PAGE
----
An Orphan on a Sinking Ship


Ermanno Roveri played the Sicilian orphan Mario, who is repatriated from Liverpool to Sicily. On the boat he meets Giulietta (played by Ermanno’s sister, Lavinia Roveri), who has to return to her parents in Naples.

During a tempest the boat sinks and Mario offers his seat in the lifeboat to Giulietta. Mario drowns on the sinking ship.

Naufragio was a production of Gloria, the film company in Turin that also produced the first films of diva Lyda Borelli. Gloria produced a series of films based on the stories in Cuore (1886) by Edmondo De Amicis.

Roveri acted in many of these films, including Dagli Appennini alle Ande, Naufragio, Il piccolo patriota padovano and Il piccolo scrivano fiorentino.

Ermanno Roveri thus was one of the stars of Gloria. In 1913-1914 he had become famous as Frugolino, one of the comic child actors of the Cines company in Rome.

In the 1930s and 1940s Ermanno played in a dozen Italian films. He would continue to work in the theatre and incidentally in cinema or on television till his death in 1968.

Naufragio
Italian postcard by Film Artistica Floria, Torino (Turin), no. 3404. Printed by Uff. Rev. St. Terni, 16-5-17. Caption: In the interior of the vessel a confusion started as well as fright, and an uproar of weeping and prayers.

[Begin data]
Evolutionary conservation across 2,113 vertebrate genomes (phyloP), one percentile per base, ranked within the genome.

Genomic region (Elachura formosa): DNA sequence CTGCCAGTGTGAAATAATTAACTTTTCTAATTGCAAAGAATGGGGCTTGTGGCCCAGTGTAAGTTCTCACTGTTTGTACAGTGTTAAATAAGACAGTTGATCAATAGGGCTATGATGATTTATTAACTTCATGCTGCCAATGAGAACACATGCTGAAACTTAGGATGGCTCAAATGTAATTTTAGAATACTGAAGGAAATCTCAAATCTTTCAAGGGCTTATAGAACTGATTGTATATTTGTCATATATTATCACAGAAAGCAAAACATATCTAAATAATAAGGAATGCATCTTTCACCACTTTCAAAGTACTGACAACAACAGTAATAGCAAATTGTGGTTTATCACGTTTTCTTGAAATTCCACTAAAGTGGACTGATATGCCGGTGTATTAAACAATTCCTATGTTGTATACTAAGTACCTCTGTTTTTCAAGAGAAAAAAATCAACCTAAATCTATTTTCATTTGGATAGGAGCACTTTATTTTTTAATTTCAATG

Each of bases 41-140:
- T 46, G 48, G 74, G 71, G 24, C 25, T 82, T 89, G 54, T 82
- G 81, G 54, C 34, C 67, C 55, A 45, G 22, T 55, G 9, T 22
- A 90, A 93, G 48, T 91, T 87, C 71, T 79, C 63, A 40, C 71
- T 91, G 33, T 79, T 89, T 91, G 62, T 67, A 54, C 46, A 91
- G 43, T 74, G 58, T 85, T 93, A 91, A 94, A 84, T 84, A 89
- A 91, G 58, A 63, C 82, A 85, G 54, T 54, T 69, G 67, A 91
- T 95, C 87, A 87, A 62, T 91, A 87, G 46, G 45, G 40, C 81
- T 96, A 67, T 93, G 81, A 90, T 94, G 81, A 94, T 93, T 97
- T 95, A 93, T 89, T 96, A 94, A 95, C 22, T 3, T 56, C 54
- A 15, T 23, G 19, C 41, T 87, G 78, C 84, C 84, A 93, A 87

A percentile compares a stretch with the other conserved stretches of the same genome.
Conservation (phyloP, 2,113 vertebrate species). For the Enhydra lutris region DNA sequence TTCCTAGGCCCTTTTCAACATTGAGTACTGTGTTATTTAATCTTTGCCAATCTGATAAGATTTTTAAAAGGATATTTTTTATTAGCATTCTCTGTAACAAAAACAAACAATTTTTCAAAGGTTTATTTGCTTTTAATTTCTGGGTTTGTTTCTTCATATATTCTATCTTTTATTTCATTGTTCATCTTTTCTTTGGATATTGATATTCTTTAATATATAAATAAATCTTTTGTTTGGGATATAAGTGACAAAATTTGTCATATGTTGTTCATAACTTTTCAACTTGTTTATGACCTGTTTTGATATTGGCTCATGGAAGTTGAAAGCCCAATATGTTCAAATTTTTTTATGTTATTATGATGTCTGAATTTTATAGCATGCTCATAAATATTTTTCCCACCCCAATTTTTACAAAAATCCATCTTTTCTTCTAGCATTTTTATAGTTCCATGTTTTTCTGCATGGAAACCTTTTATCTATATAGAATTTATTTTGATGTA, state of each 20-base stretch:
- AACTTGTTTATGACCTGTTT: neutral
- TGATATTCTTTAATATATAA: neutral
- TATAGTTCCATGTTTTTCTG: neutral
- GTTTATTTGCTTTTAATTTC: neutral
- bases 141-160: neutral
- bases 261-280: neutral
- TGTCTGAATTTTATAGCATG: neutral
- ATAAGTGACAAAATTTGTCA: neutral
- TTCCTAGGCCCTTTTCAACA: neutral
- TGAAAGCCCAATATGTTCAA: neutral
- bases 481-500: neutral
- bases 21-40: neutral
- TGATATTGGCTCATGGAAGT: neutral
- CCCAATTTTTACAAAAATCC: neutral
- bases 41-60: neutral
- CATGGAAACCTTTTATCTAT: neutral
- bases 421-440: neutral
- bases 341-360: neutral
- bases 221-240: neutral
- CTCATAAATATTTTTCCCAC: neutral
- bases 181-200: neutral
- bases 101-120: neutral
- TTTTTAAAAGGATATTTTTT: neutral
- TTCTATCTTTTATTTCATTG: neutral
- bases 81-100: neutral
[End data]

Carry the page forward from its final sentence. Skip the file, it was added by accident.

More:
Naufragio
Italian postcard by Film Artistica Floria, Torino (Turin), no. 3404. Printed by Uff. Rev. St. Terni, 16-5-17. Caption: They saw all around them persons frozen like statues, with eyes wide open and with blank stares, with the faces of corpses and madmen.

Naufragio
Italian postcard by Film Artistica Floria, Torino (Turin), no. 3404. Printed by Uff. Rev. St. Terni, 16-5-17. Caption: Goodbye, Mario!, she cried among her sobs with her arms extended towards him.

Sources: Vittorio Martinelli (Il Cinema Italiano 1916) and IMDb.

16 August 2017

Ernest Torrence

Big, burly Scottish-born character actor Ernest Torrence (1878-1933) appeared in many Hollywood films form 1916 on. A towering figure, he frequently played cold-eyed and imposing heavies, but played most of his bad guys with tongue firmly in cheek. Torrence’s films include including Tol'able David (1921) opposite Richard Barthelmess, Mantrap (1926) with Clara Bow, and Sherlock Holmes (1932) in one of his last roles as Holmes’s nemesis Professor Moriarty.

Ernest Torrence
British postcard in the Picturegoer series, London, no. 167.

Moronic, twitch-eyed thief


Ernest Thayson Torrance-Thompson was born in 1978 to Colonel Henry Torrence Thayson and Jessie (née Bryce) in Edinburgh, Scotland. His younger brother would be the actor David Torrence.

As a child, Ernest was an exceptional pianist and operatic baritone and he graduated from the Stuttgart Conservatory and Edinburgh Academy before earning a scholarship at London's Royal Academy of Music.

He toured with the D'Oyly Carte Opera Company in such productions as The Emerald Isle (1901) and The Talk of the Town (1905) before disarming vocal problems set in and he was forced to abandon this career path.

Sometime prior to 1900, he changed the spelling of Torrance to Torrence and dropped the name Thomson. Both Ernest and his brother David Torrence went to America, in March 1911, directly from Scotland prior to the First World War.